Weighing in at 7 pounds 14 ounces after a natural delivery, Liam's body was covered in little red freckles, indicative of a low platelet count. An MRI the next day revealed the extent of his disability, showing certain parts of the brain as underdeveloped and calcium deposits on the brain from scarring. Even before he failed his first hearing test, Matthews knew he was deaf. "Exposure during the third trimester is what results in hearing loss, it damages the nerves," says Brian Butcher, Liam's pediatrician, who continues to monitor his progress. Liam also exhibited an enlarged spleen and was severely jaundiced — all signs of congenital CMV, which was confirmed by a urinalysis test and culture. Still, after five days they left the hospital.
At 2 months old, Liam started physical therapy. When he turned 1, he had a cochlear implant in his right ear. "It's a little bit of overload. He doesn't like having it on," says his mother, noting that Liam has certain autistic traits, such as "stimming," when he claps repeatedly, particularly at bed time. He wears the hearing device all day except for when he first wakes up and at nap time. Since receiving the implant he has speech therapy once a week. "His brother is the only peer he notices and plays with. Jamie's a great big brother interpreting his needs and babble — sometimes to his advantage," she says, laughing.
Last fall, at 21/2, Liam started attending a half-day special ed program through Newport News Public Schools and made great progress. "It has done wonders for him," says Matthews. He will resume attendance this fall. She communicates with him through "baby signing," which is a modified American Sign Language method. She also has special communicator tools at home with a switchboard and pictures. "My hope and dream one day is to hear him say 'mama' and for him to walk. He surprises us just when you don't think he's going to do it."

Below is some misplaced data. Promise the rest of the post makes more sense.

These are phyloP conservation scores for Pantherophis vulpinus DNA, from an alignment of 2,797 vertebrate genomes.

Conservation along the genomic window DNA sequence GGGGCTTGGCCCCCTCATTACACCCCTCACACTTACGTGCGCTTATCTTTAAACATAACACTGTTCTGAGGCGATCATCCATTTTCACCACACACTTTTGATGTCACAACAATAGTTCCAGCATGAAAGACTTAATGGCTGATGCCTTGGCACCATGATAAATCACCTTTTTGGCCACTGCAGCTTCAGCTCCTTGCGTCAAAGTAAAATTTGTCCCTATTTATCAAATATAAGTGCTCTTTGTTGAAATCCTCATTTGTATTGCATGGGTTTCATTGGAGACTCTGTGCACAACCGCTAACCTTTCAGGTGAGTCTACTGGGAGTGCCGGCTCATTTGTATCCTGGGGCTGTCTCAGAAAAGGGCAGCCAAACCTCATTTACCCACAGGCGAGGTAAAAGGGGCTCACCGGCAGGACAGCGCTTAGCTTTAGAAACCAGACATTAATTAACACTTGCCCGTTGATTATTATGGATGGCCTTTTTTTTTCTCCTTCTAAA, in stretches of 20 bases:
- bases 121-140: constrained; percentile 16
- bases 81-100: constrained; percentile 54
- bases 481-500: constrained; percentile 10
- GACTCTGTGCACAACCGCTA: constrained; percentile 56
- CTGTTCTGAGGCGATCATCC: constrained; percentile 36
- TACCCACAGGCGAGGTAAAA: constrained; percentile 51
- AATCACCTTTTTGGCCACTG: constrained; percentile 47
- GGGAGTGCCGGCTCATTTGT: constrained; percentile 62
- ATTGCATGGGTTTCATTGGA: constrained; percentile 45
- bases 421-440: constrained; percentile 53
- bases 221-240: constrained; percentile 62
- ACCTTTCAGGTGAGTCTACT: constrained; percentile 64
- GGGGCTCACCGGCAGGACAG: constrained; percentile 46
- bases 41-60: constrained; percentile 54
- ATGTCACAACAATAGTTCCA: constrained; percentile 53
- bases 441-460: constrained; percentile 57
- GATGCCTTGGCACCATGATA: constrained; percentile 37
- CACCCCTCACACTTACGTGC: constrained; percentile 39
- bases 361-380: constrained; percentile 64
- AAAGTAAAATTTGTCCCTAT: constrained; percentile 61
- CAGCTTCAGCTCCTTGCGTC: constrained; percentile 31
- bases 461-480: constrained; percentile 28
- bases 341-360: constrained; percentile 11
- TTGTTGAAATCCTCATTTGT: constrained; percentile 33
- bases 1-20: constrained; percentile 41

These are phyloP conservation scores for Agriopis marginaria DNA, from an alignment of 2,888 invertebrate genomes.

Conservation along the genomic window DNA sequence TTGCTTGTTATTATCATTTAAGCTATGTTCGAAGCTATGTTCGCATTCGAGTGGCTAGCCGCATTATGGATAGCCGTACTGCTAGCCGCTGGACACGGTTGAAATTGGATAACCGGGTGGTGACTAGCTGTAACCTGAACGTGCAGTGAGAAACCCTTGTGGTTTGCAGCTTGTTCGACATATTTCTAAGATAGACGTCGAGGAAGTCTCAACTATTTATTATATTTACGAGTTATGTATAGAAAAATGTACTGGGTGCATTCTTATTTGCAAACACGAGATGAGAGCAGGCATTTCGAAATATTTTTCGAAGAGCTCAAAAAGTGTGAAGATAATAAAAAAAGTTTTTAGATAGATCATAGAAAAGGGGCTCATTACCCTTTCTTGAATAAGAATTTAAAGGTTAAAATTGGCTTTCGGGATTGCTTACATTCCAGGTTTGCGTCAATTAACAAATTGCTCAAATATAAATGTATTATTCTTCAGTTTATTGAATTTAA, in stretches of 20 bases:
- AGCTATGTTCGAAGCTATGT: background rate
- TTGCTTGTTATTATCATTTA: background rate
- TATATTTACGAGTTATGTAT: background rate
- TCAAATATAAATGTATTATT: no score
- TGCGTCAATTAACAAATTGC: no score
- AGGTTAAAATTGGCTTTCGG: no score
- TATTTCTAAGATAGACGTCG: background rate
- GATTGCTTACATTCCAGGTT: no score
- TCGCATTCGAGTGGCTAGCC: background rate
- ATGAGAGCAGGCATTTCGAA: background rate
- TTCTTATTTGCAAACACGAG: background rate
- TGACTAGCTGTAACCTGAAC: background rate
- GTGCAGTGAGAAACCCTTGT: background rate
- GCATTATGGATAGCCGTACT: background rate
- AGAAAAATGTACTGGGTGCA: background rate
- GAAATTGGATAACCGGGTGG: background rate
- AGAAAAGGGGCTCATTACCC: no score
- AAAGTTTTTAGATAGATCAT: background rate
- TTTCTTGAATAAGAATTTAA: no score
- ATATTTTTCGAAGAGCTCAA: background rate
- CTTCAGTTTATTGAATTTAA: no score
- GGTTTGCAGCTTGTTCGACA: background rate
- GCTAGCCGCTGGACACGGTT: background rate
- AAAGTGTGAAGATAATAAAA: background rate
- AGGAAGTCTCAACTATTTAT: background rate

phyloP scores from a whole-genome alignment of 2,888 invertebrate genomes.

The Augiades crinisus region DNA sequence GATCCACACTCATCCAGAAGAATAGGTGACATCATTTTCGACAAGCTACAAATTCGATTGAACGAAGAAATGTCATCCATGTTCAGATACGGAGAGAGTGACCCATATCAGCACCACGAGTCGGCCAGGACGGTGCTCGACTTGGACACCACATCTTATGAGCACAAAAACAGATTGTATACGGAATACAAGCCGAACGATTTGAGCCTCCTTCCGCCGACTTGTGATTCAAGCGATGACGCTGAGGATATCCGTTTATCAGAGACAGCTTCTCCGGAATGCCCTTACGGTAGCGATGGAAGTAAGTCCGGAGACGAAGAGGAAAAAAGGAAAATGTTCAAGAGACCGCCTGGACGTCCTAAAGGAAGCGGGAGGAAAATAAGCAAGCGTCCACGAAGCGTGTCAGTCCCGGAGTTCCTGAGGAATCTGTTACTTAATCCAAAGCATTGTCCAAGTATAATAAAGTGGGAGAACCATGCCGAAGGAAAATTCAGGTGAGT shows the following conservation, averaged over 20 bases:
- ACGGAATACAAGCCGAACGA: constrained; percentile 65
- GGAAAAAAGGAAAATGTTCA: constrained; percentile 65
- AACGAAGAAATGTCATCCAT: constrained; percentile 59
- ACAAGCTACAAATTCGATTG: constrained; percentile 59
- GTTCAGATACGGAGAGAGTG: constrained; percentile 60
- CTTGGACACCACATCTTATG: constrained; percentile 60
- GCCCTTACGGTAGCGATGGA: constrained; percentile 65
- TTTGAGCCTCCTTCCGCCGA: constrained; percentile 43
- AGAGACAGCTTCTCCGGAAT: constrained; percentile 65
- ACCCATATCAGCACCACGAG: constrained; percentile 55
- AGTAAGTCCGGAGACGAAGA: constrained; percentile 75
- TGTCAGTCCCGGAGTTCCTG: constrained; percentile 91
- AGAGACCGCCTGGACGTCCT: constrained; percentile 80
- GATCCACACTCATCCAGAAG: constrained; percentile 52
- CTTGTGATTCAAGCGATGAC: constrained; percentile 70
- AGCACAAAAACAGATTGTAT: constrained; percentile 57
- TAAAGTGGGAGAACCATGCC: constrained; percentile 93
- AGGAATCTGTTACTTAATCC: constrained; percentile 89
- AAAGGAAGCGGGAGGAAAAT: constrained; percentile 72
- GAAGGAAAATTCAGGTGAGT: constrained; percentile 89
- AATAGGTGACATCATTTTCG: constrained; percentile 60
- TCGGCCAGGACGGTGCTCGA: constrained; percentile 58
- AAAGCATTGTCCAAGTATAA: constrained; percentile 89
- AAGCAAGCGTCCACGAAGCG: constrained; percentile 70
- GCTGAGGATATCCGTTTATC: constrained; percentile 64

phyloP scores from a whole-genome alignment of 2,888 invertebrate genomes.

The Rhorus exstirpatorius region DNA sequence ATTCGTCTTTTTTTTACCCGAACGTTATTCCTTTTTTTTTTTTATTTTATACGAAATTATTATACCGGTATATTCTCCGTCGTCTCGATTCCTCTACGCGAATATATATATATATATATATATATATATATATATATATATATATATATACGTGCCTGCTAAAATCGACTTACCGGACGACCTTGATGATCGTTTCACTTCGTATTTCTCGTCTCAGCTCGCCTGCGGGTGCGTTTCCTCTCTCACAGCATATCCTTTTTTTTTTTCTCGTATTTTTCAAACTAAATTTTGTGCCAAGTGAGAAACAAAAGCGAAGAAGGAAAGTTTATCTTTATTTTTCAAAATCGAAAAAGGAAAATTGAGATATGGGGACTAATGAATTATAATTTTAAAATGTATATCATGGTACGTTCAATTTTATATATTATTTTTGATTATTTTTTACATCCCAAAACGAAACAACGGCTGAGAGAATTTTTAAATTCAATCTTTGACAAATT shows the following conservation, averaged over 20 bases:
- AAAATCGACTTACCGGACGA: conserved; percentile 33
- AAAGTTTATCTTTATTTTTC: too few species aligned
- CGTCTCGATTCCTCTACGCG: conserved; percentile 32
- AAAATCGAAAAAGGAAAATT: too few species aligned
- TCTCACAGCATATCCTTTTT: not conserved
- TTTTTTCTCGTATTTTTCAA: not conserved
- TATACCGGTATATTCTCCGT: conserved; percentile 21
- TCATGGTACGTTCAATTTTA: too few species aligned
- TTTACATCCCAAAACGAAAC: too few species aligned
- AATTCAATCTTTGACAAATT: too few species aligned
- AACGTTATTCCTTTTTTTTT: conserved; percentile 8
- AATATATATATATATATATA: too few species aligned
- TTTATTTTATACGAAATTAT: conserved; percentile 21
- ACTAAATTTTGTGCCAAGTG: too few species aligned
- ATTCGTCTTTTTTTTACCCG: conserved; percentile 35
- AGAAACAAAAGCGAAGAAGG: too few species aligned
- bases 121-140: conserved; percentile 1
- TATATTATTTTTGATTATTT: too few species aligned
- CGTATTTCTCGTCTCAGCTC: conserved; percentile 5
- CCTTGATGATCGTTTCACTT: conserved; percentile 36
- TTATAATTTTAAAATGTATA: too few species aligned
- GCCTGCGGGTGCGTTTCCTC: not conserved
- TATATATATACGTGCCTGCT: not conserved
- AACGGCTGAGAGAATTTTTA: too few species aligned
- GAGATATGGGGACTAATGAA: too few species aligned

Matthews was studying to be a registered nurse when Jamie was born. "Now, with all our medical appointments I don't have any interest in it any more," she concedes. She has found her greatest support through a network of more than 100 other mothers on Facebook. "They have tips on eating, walking, hearing, communicating. There was so much misinformation out there on the Internet," she says.
And now she is the regional president of http://www.stopcmv.org, a virtual support group. She is trying to get the word out to pregnant women about the dangers of CMV. "If someone had told me. They take enough blood — just ask for one more test," she urges, cradling Liam in her arms. "People are suffering because they don't know about it."
CMV, cytomegalovirus, is a common virus that affects people of all ages. Once in a person's body, it stays for life. In healthy children and adults it has no lasting effects.
Congenital CMV: The greatest danger is to the unborn children of pregnant women who contract CMV for the first time, a primary infection. For affected newborns, congenital CMV can cause a host of disabilities from deafness to mental disability. One to two babies of every thousand born in the United States have lasting CMV-related impairments. For information, go to http://www.cmv.org or http://www.cdc.gov.
How to avoid CMV: Wash your hands often with soap and water; do not share food, drinks or eating utensils with young children; be careful about kissing babies, toddlers and small children on the lips and mouth. It can also be contracted from an infected sex partner.
Is there a cure?: The antiviral drug Glanciclovir has shown some promise with hearing loss in infants, but it can have strong side effects. Vaccines for prevention are under research.Copyright © 2015, The Baltimore Sun